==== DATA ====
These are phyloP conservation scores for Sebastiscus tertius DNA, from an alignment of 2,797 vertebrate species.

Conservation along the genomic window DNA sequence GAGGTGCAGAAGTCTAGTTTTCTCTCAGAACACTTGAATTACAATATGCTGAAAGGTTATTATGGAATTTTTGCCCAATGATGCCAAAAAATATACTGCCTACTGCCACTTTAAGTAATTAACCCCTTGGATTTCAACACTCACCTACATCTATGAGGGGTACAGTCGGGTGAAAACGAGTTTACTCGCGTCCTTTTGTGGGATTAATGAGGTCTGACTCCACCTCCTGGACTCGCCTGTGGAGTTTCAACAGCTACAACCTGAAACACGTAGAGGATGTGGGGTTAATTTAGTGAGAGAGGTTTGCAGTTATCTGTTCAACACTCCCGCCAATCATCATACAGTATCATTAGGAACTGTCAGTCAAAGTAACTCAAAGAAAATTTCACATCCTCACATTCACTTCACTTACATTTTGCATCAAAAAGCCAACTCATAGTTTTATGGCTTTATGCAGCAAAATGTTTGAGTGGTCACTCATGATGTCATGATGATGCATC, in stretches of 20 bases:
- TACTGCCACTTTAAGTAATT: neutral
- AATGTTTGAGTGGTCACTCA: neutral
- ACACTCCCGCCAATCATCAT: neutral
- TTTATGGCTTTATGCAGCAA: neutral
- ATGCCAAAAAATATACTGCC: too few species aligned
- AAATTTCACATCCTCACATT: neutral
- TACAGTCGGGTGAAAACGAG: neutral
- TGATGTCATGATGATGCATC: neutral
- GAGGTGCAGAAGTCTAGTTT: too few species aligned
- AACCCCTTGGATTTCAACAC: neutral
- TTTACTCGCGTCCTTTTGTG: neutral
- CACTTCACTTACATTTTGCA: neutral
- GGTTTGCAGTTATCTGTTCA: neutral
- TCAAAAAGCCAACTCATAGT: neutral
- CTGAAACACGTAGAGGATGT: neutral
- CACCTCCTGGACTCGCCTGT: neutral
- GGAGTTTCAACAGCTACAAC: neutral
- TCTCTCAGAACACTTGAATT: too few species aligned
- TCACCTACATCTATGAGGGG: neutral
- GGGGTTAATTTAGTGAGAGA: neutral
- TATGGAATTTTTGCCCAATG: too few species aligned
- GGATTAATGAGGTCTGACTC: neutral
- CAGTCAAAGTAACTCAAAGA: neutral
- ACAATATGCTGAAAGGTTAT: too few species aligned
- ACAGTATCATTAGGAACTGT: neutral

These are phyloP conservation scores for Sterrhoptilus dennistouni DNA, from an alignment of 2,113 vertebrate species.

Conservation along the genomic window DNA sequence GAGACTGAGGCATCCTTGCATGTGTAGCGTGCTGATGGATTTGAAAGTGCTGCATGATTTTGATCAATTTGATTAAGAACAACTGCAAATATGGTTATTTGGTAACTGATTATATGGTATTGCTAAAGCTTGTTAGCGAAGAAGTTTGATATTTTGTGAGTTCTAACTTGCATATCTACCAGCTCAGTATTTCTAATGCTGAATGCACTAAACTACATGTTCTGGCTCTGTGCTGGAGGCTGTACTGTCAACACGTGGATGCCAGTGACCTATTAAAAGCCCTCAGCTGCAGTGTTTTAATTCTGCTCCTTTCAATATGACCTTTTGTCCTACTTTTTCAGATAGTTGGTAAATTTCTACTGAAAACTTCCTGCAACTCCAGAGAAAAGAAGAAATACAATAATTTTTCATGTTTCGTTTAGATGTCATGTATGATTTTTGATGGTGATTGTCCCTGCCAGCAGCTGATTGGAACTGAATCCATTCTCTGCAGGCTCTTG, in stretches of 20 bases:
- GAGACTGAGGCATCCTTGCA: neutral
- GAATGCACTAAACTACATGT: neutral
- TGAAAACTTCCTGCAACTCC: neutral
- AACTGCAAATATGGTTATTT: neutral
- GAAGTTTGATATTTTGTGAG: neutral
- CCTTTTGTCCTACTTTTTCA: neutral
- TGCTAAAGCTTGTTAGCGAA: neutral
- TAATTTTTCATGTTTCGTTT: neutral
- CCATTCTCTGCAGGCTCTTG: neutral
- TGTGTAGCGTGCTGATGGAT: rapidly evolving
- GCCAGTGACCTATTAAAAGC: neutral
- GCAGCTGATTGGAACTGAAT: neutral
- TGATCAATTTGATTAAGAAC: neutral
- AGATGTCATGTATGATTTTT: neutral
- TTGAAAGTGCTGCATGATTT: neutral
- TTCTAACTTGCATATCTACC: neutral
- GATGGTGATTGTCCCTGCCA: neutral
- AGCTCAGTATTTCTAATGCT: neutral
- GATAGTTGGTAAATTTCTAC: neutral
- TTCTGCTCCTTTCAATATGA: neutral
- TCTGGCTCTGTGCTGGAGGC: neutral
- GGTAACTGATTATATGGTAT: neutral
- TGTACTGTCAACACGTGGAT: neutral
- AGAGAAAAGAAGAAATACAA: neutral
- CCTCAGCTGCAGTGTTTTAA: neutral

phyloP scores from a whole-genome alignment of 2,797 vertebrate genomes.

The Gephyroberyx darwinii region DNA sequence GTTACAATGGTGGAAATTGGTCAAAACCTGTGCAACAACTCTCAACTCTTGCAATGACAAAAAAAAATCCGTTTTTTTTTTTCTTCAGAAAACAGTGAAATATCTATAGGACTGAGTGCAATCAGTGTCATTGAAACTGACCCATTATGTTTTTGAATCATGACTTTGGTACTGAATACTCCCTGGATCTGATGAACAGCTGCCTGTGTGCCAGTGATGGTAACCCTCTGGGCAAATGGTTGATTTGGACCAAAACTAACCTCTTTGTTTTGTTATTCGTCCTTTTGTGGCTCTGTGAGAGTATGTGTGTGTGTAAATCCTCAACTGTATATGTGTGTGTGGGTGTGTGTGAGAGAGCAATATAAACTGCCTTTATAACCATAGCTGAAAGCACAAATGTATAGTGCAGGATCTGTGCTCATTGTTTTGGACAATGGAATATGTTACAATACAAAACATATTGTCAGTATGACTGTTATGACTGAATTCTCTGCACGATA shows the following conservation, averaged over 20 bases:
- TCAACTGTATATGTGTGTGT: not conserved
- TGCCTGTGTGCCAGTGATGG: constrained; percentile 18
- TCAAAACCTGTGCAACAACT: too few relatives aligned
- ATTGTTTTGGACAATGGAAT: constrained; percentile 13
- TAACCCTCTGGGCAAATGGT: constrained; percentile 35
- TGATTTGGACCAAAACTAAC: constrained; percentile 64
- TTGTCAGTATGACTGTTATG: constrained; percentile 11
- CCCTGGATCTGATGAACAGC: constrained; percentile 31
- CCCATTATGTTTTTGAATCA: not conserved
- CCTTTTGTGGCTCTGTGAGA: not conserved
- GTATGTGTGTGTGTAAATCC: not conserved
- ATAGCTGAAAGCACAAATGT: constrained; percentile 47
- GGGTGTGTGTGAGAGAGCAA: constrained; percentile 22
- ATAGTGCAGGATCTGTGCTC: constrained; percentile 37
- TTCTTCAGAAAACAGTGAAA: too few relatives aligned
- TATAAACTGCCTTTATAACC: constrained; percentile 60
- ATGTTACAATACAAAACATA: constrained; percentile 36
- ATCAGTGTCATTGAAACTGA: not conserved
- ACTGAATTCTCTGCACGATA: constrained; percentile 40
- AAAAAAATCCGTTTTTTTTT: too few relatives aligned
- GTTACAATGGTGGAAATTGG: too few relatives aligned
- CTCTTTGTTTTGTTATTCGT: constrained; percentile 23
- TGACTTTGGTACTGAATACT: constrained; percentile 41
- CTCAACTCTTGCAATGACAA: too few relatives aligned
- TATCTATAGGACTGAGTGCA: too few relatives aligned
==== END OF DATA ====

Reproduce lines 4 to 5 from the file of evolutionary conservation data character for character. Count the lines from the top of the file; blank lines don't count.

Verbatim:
- AATGTTTGAGTGGTCACTCA: neutral
- ACACTCCCGCCAATCATCAT: neutral